Halifax regional council voted Tuesday to approve two corporate sponsorships for the skating oval: Emera and Molson Coors.
Emera — the parent company of Nova Scotia Power — will contribute $500,000 over 15 years to put its name on the signs around the skating oval.
Molson Coors will spend $400,000 over 10 years to put its name on the adjacent plaza, to be used for entertainment and food.
"Not a lot of people want to put some money toward this, but those two companies did. One was willing to actually take on the special events plaza and let the other have the oval for sponsorship," said Dawn Sloane, one of 17 councillors who voted in favour of giving Molson Coors the naming rights to the plaza.
"That's what community is about, isn't it? When you co-operate and help each other, whether you're a big company or a small company. That's what we saw happen out there."
There will be about 40 signs and banners on the oval site, with Emera having the naming rights to most of them. Molson Coors' name will appear on about a dozen signs.
It's a change from a decision made last month, when regional council initially rejected the financial sponsorship from Molson Coors in a private meeting.
About a week later, council decided to revisit the issue, in part due to lobbying from the Save the Oval Association — a community group that pushed for terms of the sponsorship to be discussed in a public setting.
Six councillors voted against sponsorship
Gloria McCluskey was one of six councillors on Tuesday who voted against the beer company's sponsorship.
She said previous statements from Dr. Robert Strang — the province's chief public health officer — and officials at the IWK Health Centre convinced her that putting beer advertisements around public spaces will encourage young people to start drinking.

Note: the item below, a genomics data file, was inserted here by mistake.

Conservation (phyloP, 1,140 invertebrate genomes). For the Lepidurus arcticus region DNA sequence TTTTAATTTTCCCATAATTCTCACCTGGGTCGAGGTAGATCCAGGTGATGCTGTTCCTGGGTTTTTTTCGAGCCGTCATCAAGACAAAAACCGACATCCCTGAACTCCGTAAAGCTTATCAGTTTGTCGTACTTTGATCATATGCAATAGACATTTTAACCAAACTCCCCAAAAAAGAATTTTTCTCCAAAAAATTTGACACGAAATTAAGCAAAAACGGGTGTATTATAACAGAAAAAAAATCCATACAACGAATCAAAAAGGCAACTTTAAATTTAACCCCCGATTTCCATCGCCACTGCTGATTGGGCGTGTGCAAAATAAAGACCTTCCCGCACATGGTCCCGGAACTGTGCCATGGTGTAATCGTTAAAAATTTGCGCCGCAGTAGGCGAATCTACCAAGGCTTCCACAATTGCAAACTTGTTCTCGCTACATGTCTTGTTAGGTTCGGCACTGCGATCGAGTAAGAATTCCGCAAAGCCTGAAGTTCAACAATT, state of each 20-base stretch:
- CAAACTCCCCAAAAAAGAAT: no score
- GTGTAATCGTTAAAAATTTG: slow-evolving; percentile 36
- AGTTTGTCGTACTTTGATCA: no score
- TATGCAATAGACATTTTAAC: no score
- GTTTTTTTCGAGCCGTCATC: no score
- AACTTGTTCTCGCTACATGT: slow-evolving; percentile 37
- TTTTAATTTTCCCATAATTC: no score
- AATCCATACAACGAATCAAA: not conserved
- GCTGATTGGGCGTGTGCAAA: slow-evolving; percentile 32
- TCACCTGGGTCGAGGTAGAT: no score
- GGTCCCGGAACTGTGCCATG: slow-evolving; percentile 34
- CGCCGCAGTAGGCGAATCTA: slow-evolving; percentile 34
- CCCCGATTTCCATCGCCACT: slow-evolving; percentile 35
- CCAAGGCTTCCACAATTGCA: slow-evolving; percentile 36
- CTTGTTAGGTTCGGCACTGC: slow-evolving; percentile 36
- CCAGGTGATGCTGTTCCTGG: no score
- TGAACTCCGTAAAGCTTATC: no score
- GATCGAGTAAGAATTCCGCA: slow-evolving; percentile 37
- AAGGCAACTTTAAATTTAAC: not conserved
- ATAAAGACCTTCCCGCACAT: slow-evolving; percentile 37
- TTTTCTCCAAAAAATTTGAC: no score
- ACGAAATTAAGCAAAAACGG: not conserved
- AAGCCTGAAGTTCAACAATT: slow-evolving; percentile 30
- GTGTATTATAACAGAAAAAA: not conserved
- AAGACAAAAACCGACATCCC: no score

"They are people who've seen the results of youth drinking at such an early age and they say advertising plays a big role in that," McCluskey told CBC News after the vote.
Bob Harvey, another councillor who voted against Molson Coors' sponsorship, said the skating oval should be free of commercialization.
"This particular facility is … the people's oval. It should be left that way without commercialization of any kind," he said.
Peter Kelly, the mayor of the Halifax Regional Municipality, said he has no problem taking money from a beer company and putting its name on the banners.
He told CBC News that with so few sponsors coming forward, it was an offer no one could refuse.
"It's better than no deal at all and it's $1 million overall that we have received from different organizations," said Kelly.
"We have the Emera proposal for the $500,000. Of course we have the $400,000, we have $100,000 from the skate organizations. That's $1 million we would not ordinarily have."
The skating oval is expected to open in two weeks.